Twitter Plot Summary: When her father dies, India Stoker discovers she has an uncle. The uncle moves in, her mother is happy… but something is not quite right.
Dracula fans, step aside, there’s not a bloodsucking vampire in sight. Written by Wentworth Miller (him off’ve Prison Break), Stoker takes place in a nondescript American town where life is sleepy and little of consequence ever happens. Oh how quickly that facade will soon fall by the wayside.
Mia Wasikowska is India Stoker, an odd girl who discovers at her father’s funeral, a man who cared for her deeply, that he had a brother who he had never mentioned before. That brother, Charles (Matthew Goode) turns up out of the blue and moves in with India and her mother, Evelyn (Nicole Kidman) for what is intended to be a short stay, but inevitably extends for longer than expected. India, not exactly a paragon of sanity herself, soon comes to realise that there may be more to her uncle than meets the eye, and quickly develops an obsession with him. He meanwhile has a target lock on Evelyn, a woman who is deeply unstable. It feels like if you were to look up the word dysfunctional in the dictionary you would see a picture of the Stokers.
Direction is provided by Chan-wook Park, the man who brought the original Oldboy to our screens back in 2003. It comes as no surprise then that, given this strange combination of cast and crew, the final output is an exercise in strangeness, an oddity that proves difficult to describe without jumping into the murky depths of spoiling the plot or giving it the entirely insufficient label as being a “family drama”.
Park has a defiantly non-Hollywood approach to directing, creating a slightly disconcerting tone throughout and creating the impression that everything in this world is not quite as it seems. This may in part be due to him not speaking English, in effect separating him from the actors and their performances, subtly enhancing that sense of unspoken disquiet. This is further enhanced by muted colour palettes, mostly blacks enhanced with the odd dash of claret.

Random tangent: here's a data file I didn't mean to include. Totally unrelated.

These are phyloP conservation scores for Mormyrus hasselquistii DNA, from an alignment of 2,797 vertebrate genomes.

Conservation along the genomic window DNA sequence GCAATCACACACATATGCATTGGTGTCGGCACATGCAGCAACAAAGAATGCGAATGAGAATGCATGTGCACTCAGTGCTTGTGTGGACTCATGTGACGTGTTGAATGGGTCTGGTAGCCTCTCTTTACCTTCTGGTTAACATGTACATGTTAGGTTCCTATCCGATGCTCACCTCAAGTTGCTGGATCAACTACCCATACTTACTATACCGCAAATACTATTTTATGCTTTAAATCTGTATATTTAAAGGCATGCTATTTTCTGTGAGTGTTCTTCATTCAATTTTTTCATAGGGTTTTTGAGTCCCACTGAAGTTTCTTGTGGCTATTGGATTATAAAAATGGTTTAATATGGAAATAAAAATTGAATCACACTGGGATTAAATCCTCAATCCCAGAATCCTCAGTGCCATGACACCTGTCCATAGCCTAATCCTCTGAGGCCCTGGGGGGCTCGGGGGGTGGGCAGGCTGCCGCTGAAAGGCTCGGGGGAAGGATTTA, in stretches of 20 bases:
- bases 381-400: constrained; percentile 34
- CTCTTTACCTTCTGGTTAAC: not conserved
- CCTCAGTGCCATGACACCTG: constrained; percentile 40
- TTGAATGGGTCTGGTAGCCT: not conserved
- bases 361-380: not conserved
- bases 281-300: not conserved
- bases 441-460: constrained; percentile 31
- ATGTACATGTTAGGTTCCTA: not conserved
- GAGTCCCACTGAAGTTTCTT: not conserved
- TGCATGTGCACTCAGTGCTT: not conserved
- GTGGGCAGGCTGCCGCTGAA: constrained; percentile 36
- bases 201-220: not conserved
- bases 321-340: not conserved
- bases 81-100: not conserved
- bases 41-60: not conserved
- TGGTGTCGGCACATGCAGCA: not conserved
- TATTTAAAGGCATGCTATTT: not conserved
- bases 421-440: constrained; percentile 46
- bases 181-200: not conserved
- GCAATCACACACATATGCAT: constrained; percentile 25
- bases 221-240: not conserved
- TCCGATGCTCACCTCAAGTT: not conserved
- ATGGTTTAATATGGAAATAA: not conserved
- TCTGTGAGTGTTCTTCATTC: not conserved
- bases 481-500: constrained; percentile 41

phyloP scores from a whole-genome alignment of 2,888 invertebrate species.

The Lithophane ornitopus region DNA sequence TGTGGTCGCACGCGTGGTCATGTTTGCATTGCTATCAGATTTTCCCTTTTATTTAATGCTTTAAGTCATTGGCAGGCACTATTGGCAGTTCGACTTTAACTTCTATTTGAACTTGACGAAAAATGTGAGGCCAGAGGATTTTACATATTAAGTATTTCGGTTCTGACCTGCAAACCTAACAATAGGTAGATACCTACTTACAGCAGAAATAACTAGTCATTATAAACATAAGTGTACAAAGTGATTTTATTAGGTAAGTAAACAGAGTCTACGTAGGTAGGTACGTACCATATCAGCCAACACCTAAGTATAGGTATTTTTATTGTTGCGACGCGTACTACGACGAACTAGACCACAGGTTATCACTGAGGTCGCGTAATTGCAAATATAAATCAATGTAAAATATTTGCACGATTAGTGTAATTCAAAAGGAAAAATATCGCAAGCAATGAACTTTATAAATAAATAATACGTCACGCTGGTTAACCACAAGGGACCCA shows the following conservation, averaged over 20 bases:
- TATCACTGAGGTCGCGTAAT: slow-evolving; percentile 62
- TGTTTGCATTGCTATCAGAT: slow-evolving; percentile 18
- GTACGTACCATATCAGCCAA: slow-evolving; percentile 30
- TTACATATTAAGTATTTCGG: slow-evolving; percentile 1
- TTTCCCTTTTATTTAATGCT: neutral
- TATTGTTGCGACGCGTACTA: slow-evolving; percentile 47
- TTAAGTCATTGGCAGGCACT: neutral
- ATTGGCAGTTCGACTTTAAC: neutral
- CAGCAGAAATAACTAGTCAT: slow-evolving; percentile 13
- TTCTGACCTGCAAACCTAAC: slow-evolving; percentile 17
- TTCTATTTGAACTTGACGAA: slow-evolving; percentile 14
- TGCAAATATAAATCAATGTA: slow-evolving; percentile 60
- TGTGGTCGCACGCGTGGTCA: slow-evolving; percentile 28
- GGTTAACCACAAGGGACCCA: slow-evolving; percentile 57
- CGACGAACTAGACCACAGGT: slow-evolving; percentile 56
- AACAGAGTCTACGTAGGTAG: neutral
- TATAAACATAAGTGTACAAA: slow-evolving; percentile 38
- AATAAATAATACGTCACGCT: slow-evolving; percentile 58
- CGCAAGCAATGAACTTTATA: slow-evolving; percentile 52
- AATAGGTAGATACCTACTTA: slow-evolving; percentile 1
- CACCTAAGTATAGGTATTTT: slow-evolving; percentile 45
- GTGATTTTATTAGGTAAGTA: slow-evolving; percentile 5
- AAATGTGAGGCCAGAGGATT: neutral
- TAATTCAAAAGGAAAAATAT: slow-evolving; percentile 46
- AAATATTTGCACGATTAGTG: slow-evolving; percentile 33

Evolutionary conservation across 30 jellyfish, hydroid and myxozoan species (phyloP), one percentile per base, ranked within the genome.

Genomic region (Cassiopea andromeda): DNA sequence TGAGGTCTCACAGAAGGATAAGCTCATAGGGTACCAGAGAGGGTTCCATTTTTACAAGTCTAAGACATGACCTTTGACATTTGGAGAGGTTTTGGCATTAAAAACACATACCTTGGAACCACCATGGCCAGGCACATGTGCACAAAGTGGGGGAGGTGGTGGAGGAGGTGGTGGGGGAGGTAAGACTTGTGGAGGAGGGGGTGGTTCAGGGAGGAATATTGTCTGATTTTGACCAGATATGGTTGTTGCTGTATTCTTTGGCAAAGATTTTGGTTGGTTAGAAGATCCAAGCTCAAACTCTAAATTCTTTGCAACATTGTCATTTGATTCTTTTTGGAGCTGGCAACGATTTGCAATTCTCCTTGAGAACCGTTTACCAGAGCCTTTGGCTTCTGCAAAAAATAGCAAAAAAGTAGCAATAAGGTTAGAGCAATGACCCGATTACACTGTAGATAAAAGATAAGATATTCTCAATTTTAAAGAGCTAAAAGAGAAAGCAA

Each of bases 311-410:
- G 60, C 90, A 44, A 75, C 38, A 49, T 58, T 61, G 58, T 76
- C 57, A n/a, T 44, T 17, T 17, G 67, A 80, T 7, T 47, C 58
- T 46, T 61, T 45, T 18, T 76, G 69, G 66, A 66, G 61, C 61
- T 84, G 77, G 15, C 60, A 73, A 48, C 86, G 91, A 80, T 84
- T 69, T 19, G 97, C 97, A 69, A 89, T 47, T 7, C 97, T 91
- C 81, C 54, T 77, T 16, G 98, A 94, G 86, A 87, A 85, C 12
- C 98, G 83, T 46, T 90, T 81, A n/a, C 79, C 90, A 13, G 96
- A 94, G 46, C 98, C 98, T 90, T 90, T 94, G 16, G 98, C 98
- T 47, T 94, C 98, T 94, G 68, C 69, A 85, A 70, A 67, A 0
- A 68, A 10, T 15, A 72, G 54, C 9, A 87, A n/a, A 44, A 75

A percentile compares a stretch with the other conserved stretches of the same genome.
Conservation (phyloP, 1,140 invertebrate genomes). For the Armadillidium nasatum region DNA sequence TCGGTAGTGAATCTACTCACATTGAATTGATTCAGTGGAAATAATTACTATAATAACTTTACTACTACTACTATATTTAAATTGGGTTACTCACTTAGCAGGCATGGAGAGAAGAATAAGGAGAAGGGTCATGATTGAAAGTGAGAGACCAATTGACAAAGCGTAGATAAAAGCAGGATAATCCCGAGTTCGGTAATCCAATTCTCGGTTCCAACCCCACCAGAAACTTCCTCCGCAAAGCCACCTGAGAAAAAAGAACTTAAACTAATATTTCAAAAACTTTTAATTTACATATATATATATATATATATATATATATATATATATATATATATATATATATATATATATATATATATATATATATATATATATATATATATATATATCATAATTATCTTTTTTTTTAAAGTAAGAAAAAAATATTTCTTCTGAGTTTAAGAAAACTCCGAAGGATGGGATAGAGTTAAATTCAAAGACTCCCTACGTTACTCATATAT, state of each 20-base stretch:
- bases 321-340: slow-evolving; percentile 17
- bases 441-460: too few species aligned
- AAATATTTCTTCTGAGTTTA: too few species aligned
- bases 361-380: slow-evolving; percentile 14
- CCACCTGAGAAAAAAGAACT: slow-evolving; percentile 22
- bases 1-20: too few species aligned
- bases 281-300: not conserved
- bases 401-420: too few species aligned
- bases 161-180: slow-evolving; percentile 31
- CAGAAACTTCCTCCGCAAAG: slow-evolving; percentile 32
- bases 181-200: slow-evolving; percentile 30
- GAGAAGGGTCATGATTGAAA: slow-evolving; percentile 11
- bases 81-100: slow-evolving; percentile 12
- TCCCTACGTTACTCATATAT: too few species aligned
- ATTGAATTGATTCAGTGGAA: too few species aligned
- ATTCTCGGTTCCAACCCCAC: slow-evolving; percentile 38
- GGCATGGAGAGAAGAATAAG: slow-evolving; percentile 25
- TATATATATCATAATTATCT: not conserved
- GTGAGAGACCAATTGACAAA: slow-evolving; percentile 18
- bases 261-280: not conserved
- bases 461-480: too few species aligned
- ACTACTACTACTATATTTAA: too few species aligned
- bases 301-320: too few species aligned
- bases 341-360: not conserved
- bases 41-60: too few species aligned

On that note, Matthew Goode is unsettling thanks to his quiet intensity. His words and his smile may suggest that he’s being friendly, but his eyes are cold as steel and say he’s anything but friendly. Think of him as Anthony Hopkins as Hannibal Lecter, constantly looking to exploit any perceived weakness. Wasikowska meanwhile is excellent at portraying damaged characters, and India is no different from her usual output. She is a confused youngster, not entirely sure what she wants from life, be it inappropriate relationships or inappropriate thoughts of a more sinister kind. Then of course there is Nicole Kidman, always reliable and dependable when your production needs big name star power. Evelyn is needy and shallow, liable to having an emotional breakdown at any given moment. Thank goodness for Charles’ arrival, it seems.
It’s a wholeheartedly odd take on family relationships, an odd story presented in an odd fashion. It proves to be a compelling story mostly because it’s so unusual, an off-centre take on life and fractured psyches. To psycho-analyse the characters would potentially take a very long time, and it’s this alongside the oddness that carries it to a pleasing finale.